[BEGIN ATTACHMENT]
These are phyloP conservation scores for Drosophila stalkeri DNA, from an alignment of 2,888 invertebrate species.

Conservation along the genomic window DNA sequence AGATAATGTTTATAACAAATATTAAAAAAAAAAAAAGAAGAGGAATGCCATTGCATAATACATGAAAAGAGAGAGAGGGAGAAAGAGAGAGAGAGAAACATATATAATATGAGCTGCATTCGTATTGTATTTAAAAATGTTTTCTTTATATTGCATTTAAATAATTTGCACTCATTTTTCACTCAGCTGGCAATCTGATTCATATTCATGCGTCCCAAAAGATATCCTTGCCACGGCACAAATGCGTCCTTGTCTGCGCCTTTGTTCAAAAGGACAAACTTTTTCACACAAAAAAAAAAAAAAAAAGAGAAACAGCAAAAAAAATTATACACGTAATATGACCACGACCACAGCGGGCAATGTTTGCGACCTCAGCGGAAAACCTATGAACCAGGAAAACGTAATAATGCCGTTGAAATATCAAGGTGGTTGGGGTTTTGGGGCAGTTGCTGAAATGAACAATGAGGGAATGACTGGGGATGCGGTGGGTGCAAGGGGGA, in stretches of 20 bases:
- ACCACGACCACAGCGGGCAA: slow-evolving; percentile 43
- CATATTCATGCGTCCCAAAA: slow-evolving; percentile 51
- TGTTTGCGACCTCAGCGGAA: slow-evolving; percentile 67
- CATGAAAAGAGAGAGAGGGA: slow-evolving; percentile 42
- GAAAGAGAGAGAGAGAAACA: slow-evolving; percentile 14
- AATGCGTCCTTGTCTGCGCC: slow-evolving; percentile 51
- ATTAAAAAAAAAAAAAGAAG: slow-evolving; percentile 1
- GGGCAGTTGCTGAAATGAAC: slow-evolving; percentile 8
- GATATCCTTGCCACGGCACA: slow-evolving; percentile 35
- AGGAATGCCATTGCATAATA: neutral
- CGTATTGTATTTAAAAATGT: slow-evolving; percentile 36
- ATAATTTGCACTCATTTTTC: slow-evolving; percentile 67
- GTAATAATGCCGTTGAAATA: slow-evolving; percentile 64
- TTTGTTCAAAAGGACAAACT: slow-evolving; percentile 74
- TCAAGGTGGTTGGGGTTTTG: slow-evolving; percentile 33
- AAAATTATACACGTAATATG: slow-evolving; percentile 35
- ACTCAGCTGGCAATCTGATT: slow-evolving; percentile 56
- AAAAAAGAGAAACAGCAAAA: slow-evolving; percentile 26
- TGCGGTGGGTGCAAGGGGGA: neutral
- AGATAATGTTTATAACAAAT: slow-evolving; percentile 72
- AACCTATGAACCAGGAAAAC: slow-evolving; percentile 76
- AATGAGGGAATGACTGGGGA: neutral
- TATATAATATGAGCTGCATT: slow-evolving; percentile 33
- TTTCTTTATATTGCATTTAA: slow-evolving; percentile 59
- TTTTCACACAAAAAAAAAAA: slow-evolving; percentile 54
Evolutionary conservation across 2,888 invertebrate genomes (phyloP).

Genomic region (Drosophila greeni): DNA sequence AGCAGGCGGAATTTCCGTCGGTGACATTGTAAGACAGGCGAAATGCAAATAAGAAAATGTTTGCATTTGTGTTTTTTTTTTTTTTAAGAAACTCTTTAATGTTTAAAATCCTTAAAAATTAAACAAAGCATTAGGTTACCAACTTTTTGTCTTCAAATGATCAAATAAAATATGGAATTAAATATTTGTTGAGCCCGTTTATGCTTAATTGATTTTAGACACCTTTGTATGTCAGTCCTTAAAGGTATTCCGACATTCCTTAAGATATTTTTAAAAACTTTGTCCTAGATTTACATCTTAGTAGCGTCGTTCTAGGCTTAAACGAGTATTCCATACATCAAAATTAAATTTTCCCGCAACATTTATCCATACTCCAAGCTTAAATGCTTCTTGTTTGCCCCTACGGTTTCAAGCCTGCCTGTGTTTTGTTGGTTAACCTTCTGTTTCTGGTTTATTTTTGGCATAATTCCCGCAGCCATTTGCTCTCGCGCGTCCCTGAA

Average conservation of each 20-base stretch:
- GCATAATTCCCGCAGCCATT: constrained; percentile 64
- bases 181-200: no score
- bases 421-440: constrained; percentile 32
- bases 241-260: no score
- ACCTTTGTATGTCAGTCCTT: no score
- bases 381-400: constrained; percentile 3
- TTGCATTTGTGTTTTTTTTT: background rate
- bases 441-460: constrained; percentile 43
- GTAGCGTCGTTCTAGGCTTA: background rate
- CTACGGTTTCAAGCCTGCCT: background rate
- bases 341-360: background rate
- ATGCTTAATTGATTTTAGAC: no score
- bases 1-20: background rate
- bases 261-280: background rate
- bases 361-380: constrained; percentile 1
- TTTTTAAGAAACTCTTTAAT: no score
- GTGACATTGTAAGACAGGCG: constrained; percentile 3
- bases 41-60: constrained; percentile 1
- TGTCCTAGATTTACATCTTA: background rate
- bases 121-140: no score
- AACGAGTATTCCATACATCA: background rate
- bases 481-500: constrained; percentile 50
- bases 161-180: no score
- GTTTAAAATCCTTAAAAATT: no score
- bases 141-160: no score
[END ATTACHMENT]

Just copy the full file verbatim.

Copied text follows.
These are phyloP conservation scores for Drosophila stalkeri DNA, from an alignment of 2,888 invertebrate species.

Conservation along the genomic window DNA sequence AGATAATGTTTATAACAAATATTAAAAAAAAAAAAAGAAGAGGAATGCCATTGCATAATACATGAAAAGAGAGAGAGGGAGAAAGAGAGAGAGAGAAACATATATAATATGAGCTGCATTCGTATTGTATTTAAAAATGTTTTCTTTATATTGCATTTAAATAATTTGCACTCATTTTTCACTCAGCTGGCAATCTGATTCATATTCATGCGTCCCAAAAGATATCCTTGCCACGGCACAAATGCGTCCTTGTCTGCGCCTTTGTTCAAAAGGACAAACTTTTTCACACAAAAAAAAAAAAAAAAAGAGAAACAGCAAAAAAAATTATACACGTAATATGACCACGACCACAGCGGGCAATGTTTGCGACCTCAGCGGAAAACCTATGAACCAGGAAAACGTAATAATGCCGTTGAAATATCAAGGTGGTTGGGGTTTTGGGGCAGTTGCTGAAATGAACAATGAGGGAATGACTGGGGATGCGGTGGGTGCAAGGGGGA, in stretches of 20 bases:
- ACCACGACCACAGCGGGCAA: slow-evolving; percentile 43
- CATATTCATGCGTCCCAAAA: slow-evolving; percentile 51
- TGTTTGCGACCTCAGCGGAA: slow-evolving; percentile 67
- CATGAAAAGAGAGAGAGGGA: slow-evolving; percentile 42
- GAAAGAGAGAGAGAGAAACA: slow-evolving; percentile 14
- AATGCGTCCTTGTCTGCGCC: slow-evolving; percentile 51
- ATTAAAAAAAAAAAAAGAAG: slow-evolving; percentile 1
- GGGCAGTTGCTGAAATGAAC: slow-evolving; percentile 8
- GATATCCTTGCCACGGCACA: slow-evolving; percentile 35
- AGGAATGCCATTGCATAATA: neutral
- CGTATTGTATTTAAAAATGT: slow-evolving; percentile 36
- ATAATTTGCACTCATTTTTC: slow-evolving; percentile 67
- GTAATAATGCCGTTGAAATA: slow-evolving; percentile 64
- TTTGTTCAAAAGGACAAACT: slow-evolving; percentile 74
- TCAAGGTGGTTGGGGTTTTG: slow-evolving; percentile 33
- AAAATTATACACGTAATATG: slow-evolving; percentile 35
- ACTCAGCTGGCAATCTGATT: slow-evolving; percentile 56
- AAAAAAGAGAAACAGCAAAA: slow-evolving; percentile 26
- TGCGGTGGGTGCAAGGGGGA: neutral
- AGATAATGTTTATAACAAAT: slow-evolving; percentile 72
- AACCTATGAACCAGGAAAAC: slow-evolving; percentile 76
- AATGAGGGAATGACTGGGGA: neutral
- TATATAATATGAGCTGCATT: slow-evolving; percentile 33
- TTTCTTTATATTGCATTTAA: slow-evolving; percentile 59
- TTTTCACACAAAAAAAAAAA: slow-evolving; percentile 54
Evolutionary conservation across 2,888 invertebrate genomes (phyloP).

Genomic region (Drosophila greeni): DNA sequence AGCAGGCGGAATTTCCGTCGGTGACATTGTAAGACAGGCGAAATGCAAATAAGAAAATGTTTGCATTTGTGTTTTTTTTTTTTTTAAGAAACTCTTTAATGTTTAAAATCCTTAAAAATTAAACAAAGCATTAGGTTACCAACTTTTTGTCTTCAAATGATCAAATAAAATATGGAATTAAATATTTGTTGAGCCCGTTTATGCTTAATTGATTTTAGACACCTTTGTATGTCAGTCCTTAAAGGTATTCCGACATTCCTTAAGATATTTTTAAAAACTTTGTCCTAGATTTACATCTTAGTAGCGTCGTTCTAGGCTTAAACGAGTATTCCATACATCAAAATTAAATTTTCCCGCAACATTTATCCATACTCCAAGCTTAAATGCTTCTTGTTTGCCCCTACGGTTTCAAGCCTGCCTGTGTTTTGTTGGTTAACCTTCTGTTTCTGGTTTATTTTTGGCATAATTCCCGCAGCCATTTGCTCTCGCGCGTCCCTGAA

Average conservation of each 20-base stretch:
- GCATAATTCCCGCAGCCATT: constrained; percentile 64
- bases 181-200: no score
- bases 421-440: constrained; percentile 32
- bases 241-260: no score
- ACCTTTGTATGTCAGTCCTT: no score
- bases 381-400: constrained; percentile 3
- TTGCATTTGTGTTTTTTTTT: background rate
- bases 441-460: constrained; percentile 43
- GTAGCGTCGTTCTAGGCTTA: background rate
- CTACGGTTTCAAGCCTGCCT: background rate
- bases 341-360: background rate
- ATGCTTAATTGATTTTAGAC: no score
- bases 1-20: background rate
- bases 261-280: background rate
- bases 361-380: constrained; percentile 1
- TTTTTAAGAAACTCTTTAAT: no score
- GTGACATTGTAAGACAGGCG: constrained; percentile 3
- bases 41-60: constrained; percentile 1
- TGTCCTAGATTTACATCTTA: background rate
- bases 121-140: no score
- AACGAGTATTCCATACATCA: background rate
- bases 481-500: constrained; percentile 50
- bases 161-180: no score
- GTTTAAAATCCTTAAAAATT: no score
- bases 141-160: no score